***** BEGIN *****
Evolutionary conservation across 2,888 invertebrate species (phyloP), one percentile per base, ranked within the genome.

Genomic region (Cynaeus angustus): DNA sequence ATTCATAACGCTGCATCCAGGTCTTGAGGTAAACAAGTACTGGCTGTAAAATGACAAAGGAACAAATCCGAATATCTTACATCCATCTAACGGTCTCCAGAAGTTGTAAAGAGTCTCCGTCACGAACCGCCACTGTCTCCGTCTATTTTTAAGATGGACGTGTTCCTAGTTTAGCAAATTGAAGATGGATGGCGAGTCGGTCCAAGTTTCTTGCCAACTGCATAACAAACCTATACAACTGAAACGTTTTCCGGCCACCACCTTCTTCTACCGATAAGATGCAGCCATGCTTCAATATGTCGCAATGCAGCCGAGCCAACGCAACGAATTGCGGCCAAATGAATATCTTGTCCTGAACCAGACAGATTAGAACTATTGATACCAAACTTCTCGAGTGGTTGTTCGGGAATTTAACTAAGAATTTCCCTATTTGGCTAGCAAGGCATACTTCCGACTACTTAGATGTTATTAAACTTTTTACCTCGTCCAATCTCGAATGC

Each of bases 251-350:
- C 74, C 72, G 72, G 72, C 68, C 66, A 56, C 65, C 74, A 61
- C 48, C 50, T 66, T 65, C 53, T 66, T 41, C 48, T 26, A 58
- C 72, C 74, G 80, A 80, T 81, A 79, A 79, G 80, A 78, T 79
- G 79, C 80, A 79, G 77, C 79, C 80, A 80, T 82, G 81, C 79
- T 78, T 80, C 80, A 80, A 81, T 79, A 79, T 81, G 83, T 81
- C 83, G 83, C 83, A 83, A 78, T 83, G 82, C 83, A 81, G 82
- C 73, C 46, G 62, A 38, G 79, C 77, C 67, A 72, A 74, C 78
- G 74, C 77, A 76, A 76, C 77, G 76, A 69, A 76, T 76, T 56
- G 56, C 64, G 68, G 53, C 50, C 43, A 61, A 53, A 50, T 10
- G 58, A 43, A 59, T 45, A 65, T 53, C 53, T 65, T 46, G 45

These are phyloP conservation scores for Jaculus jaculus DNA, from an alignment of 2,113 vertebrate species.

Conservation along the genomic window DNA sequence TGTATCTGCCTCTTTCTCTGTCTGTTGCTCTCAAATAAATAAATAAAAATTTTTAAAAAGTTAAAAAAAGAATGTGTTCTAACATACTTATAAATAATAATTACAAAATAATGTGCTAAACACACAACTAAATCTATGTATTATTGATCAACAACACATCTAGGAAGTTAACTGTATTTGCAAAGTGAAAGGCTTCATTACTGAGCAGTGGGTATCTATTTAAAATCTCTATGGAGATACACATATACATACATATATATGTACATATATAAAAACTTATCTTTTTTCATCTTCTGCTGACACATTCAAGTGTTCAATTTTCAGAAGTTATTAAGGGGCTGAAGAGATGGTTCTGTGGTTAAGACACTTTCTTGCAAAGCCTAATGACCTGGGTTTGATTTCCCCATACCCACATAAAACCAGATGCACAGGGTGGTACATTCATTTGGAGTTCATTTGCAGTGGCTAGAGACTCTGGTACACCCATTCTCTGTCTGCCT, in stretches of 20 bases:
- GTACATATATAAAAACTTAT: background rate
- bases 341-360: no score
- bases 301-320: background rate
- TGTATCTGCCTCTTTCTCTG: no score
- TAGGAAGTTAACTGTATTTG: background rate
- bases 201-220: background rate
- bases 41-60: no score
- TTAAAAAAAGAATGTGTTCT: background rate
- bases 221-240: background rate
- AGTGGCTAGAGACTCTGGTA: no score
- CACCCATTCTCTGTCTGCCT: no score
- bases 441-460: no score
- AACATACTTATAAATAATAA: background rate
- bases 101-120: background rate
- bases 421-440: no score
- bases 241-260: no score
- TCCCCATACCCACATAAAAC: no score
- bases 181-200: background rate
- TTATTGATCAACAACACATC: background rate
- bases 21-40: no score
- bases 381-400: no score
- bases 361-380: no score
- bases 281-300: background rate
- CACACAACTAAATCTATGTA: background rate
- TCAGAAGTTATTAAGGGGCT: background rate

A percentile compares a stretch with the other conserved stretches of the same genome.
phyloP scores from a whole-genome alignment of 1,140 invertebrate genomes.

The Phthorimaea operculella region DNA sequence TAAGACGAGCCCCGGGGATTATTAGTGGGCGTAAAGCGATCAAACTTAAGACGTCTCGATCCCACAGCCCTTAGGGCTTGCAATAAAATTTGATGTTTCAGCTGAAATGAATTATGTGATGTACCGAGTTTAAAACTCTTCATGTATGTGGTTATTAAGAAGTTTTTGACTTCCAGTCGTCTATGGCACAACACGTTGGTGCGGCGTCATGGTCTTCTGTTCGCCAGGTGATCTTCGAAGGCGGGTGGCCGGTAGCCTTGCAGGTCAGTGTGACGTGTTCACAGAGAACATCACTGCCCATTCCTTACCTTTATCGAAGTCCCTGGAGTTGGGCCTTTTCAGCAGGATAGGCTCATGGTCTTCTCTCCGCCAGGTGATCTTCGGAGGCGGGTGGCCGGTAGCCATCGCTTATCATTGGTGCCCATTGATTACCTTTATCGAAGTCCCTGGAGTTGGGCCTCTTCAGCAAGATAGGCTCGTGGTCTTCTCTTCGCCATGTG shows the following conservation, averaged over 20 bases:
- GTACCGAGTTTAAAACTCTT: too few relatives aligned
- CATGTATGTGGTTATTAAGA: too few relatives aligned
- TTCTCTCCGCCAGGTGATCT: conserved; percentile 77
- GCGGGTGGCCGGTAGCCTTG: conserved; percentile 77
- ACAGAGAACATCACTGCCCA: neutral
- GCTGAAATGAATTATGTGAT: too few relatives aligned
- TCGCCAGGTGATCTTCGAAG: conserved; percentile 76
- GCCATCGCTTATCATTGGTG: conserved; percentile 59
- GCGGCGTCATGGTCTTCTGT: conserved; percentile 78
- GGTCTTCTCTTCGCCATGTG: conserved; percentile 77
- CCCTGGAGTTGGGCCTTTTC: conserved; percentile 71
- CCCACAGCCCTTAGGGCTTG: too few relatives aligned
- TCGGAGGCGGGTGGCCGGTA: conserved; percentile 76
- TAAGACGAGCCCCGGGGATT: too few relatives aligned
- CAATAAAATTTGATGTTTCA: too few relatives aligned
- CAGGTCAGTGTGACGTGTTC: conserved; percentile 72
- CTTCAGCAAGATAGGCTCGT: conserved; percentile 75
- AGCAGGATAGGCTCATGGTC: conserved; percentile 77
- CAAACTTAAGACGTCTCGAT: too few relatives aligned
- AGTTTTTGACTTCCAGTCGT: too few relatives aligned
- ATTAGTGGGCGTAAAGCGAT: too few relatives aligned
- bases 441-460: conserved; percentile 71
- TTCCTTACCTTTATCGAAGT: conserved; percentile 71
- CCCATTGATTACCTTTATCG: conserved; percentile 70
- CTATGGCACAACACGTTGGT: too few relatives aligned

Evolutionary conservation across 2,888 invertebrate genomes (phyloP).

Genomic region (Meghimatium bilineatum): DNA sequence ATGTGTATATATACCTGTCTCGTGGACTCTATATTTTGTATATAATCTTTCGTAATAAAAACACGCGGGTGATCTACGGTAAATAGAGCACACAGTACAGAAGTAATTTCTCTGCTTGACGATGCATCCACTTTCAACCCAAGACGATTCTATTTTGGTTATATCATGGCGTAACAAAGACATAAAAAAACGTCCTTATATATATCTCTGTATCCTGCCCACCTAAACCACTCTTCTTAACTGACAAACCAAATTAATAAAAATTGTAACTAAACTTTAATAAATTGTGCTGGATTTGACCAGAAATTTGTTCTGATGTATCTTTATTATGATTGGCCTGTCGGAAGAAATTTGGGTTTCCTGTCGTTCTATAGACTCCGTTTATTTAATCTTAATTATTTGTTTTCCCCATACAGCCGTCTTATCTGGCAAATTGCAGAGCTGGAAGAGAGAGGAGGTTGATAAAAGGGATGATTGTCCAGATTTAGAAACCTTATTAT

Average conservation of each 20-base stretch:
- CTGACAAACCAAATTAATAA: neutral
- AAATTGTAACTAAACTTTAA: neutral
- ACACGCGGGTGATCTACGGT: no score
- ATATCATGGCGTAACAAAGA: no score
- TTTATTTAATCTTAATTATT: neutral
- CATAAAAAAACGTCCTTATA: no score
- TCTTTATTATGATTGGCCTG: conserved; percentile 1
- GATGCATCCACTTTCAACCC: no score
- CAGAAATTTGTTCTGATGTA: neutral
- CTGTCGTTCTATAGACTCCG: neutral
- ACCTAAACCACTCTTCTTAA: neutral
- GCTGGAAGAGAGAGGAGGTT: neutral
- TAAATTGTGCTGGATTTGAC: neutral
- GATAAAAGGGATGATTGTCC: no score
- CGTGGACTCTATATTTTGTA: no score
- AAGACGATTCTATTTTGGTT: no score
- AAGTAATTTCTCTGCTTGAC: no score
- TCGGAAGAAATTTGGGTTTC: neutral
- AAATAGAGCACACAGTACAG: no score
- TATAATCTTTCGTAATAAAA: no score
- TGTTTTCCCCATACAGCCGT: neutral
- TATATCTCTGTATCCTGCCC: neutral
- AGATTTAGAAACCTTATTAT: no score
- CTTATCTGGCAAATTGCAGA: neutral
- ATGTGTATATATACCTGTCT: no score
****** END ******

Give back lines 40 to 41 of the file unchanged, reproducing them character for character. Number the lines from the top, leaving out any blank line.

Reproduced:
- TCAGAAGTTATTAAGGGGCT: background rate

A percentile compares a stretch with the other conserved stretches of the same genome.